Polar researchers: Arctic now reinforcing own warming
The effects of climate change in the Arctic are already here, says a 2011 study by 200 polar researchers, and those effects include a much-reduced covering of snow in the Arctic, a shorter winter season, and thawing tundra. Moreover, several feedback effects – including one where melting Arctic permafrost releases carbon to the atmosphere, and another where decreased snow and ice cover means more absorption of the sun’s heat into Arctic ground – are already happening to create faster warming than before, according to these researchers.
Overall, the new study suggests that changes in the Arctic are taking place significantly faster than previously expected, and that more changes can be expected. Scientists presented the new research on the Arctic at a conference in Copenhagen on May 4, 2011. Margareta Johansson, from Lund University, is one of the researchers who created the report, serving as editor of the two chapters on snow and permafrost. She said she believes the recent changes are part of a long-term warming trend.
The changes we see are dramatic. And they are not coincidental. The trends are unequivocal and deviate from the norm when compared with a longer term perspective.
The report is called Impacts of Climate Change on Snow, Water, Ice and Permafrost in the Arctic. Close to 200 polar researchers contributed to the report, which these scientists call “the most comprehensive synthesis of knowledge about the Arctic that has been presented in the last six years.” The Arctic Council’s working group for environmental monitoring (the Arctic Monitoring and Assessment Program) organized the report, which will serve as the basis for the fifth report of the Intergovernmental Panel on Climate Change (IPCC), expected to be ready by 2014.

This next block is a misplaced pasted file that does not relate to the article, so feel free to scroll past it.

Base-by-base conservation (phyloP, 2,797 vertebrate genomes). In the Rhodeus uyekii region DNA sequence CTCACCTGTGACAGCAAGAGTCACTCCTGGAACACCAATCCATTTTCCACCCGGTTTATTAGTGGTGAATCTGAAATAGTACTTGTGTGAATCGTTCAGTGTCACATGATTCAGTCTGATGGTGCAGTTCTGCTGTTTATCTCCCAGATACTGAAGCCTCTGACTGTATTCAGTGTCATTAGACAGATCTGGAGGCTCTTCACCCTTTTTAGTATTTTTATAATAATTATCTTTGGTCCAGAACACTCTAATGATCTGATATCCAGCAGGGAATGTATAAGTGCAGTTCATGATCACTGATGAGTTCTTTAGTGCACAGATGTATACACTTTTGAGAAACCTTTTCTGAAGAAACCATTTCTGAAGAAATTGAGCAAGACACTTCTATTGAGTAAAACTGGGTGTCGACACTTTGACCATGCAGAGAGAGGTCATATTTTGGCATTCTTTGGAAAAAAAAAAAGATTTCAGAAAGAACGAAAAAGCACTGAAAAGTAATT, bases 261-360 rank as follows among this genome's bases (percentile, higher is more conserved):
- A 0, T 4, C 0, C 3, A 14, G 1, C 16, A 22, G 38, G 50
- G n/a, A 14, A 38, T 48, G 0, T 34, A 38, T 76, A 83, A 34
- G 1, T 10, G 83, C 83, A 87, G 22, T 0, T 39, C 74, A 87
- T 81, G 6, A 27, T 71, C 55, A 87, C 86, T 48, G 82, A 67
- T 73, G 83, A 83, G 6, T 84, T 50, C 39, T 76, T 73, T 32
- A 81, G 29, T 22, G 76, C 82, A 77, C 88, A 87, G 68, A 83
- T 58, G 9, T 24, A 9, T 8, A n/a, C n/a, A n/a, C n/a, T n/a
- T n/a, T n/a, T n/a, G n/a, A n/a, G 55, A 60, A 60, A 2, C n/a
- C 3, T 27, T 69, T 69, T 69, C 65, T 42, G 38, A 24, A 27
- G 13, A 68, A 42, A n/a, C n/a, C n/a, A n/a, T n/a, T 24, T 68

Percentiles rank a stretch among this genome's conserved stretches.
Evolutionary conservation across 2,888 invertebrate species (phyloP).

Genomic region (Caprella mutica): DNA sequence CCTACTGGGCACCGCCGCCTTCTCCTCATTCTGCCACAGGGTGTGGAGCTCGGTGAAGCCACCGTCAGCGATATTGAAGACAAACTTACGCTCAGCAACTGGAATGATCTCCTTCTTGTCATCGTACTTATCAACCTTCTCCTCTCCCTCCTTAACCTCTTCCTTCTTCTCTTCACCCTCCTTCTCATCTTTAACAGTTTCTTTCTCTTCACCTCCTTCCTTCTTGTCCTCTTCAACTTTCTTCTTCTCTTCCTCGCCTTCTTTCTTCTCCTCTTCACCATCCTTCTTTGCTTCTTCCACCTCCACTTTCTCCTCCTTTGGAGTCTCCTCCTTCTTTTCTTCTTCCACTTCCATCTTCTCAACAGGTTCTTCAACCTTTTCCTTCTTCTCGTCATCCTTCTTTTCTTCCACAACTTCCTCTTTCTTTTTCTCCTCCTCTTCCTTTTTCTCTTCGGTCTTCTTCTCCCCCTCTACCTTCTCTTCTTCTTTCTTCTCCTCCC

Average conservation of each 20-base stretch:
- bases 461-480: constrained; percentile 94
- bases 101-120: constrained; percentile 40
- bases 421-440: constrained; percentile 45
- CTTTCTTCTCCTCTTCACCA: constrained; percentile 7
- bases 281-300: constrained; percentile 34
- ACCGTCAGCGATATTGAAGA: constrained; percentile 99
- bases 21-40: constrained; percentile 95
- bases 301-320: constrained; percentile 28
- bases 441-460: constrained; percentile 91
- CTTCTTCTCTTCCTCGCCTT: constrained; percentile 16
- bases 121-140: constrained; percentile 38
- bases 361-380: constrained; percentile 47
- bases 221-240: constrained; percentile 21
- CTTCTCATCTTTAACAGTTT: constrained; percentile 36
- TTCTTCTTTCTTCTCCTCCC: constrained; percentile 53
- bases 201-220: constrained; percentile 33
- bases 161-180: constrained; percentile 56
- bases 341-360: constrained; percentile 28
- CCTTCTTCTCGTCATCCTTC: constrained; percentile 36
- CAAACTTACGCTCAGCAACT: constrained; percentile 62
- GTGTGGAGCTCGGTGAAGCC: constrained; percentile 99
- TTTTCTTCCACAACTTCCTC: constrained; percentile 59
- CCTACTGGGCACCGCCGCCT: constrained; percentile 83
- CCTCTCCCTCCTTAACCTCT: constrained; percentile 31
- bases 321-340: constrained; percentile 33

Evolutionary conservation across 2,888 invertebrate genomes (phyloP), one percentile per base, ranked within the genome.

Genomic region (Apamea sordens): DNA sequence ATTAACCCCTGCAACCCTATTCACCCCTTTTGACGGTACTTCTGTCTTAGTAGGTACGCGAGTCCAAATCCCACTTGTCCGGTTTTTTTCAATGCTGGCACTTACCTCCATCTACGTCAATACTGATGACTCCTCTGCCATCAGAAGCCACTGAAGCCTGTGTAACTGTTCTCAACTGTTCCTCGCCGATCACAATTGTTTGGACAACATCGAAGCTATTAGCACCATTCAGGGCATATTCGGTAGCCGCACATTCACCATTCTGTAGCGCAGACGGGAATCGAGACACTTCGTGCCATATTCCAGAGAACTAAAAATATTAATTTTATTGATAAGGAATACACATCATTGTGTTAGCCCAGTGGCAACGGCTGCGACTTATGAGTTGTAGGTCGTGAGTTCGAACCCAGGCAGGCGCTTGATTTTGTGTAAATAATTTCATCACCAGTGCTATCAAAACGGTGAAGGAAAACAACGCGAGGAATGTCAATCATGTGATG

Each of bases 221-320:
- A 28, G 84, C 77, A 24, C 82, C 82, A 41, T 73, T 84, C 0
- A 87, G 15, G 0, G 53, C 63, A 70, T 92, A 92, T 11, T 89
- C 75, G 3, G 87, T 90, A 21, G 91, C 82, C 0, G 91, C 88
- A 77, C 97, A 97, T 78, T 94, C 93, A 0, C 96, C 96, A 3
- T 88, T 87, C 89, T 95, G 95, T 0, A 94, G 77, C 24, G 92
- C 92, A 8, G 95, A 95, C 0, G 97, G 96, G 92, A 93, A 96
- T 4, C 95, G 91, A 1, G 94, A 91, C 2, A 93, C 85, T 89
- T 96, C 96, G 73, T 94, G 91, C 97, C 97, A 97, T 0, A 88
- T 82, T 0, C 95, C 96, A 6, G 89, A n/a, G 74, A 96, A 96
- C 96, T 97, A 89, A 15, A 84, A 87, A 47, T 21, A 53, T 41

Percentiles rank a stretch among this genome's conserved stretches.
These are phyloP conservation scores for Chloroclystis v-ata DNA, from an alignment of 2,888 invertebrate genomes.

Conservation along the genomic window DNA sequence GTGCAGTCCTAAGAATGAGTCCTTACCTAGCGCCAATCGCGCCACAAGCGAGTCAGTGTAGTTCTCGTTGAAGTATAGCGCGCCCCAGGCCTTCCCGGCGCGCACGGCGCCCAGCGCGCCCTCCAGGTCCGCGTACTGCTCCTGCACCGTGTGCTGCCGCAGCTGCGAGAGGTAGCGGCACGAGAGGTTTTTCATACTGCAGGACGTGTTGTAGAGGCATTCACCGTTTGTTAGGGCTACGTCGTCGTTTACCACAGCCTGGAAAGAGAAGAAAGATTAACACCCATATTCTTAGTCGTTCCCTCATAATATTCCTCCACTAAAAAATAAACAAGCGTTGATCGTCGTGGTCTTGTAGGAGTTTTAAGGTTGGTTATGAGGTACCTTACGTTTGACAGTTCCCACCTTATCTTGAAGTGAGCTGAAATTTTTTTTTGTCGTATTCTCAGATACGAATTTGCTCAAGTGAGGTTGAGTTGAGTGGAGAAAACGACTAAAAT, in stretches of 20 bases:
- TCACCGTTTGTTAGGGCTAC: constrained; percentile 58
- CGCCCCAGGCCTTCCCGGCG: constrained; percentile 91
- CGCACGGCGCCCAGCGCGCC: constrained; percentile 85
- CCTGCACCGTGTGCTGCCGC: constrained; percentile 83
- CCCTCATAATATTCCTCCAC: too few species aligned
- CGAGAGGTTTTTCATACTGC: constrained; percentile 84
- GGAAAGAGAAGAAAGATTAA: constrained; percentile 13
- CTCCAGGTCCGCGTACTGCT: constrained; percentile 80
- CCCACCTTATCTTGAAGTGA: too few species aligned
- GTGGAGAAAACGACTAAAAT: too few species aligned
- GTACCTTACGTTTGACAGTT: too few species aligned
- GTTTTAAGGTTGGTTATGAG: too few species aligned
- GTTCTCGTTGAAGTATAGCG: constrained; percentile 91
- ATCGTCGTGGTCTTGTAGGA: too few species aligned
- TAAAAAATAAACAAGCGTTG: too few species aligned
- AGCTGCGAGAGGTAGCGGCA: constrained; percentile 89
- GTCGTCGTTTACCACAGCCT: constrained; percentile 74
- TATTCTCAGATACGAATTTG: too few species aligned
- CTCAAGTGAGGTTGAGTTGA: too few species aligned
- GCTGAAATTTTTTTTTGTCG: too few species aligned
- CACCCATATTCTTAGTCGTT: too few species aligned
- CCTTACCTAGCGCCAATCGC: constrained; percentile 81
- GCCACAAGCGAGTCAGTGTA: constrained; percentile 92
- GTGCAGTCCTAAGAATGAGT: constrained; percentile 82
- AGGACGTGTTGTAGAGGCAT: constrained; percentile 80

It has been known for some time that – over the past decades – Earth has not been warming uniformly. The polar latitudes appear to be warming faster than equatorial latitudes, for example. Measurements of air temperatures around the globe indicate that the most recent five-year period on Earth has been the warmest since 1880, when monitoring began. Other data, from tree rings and other indicators, show that summer temperatures over the last decades have been the highest in 2000 years.
In the Arctic, in the span of recent human memory and measurement, Arctic snow cover in May and June have decreased by close to 20 percent, the winter season has become almost two weeks shorter, and the temperature in Arctic permafrost has increased approximately half a degree to two degrees, according to this new report. Johansson said:
There is no indication that the permafrost will not continue to thaw.
The melting permafrost in the Arctic is expected to create a feedback loop, whereby even more carbon is released to the air. That is because large quantities of carbon are stored in the permafrost. Johansson said:
Our data shows that there is significantly more [carbon in Arctic permafrost] than previously thought. There is approximately double the amount of carbon in the permafrost as there is in the atmosphere today.
The carbon comes from organic material which was “deep frozen” in the ground during the last ice age. As long as the ground is frozen, the carbon remains stable. But as the permafrost thaws, there is a risk that carbon dioxide and methane, a greenhouse gas more than 20 times more powerful than carbon dioxide, will be released, which could increase global warming. Johansson said: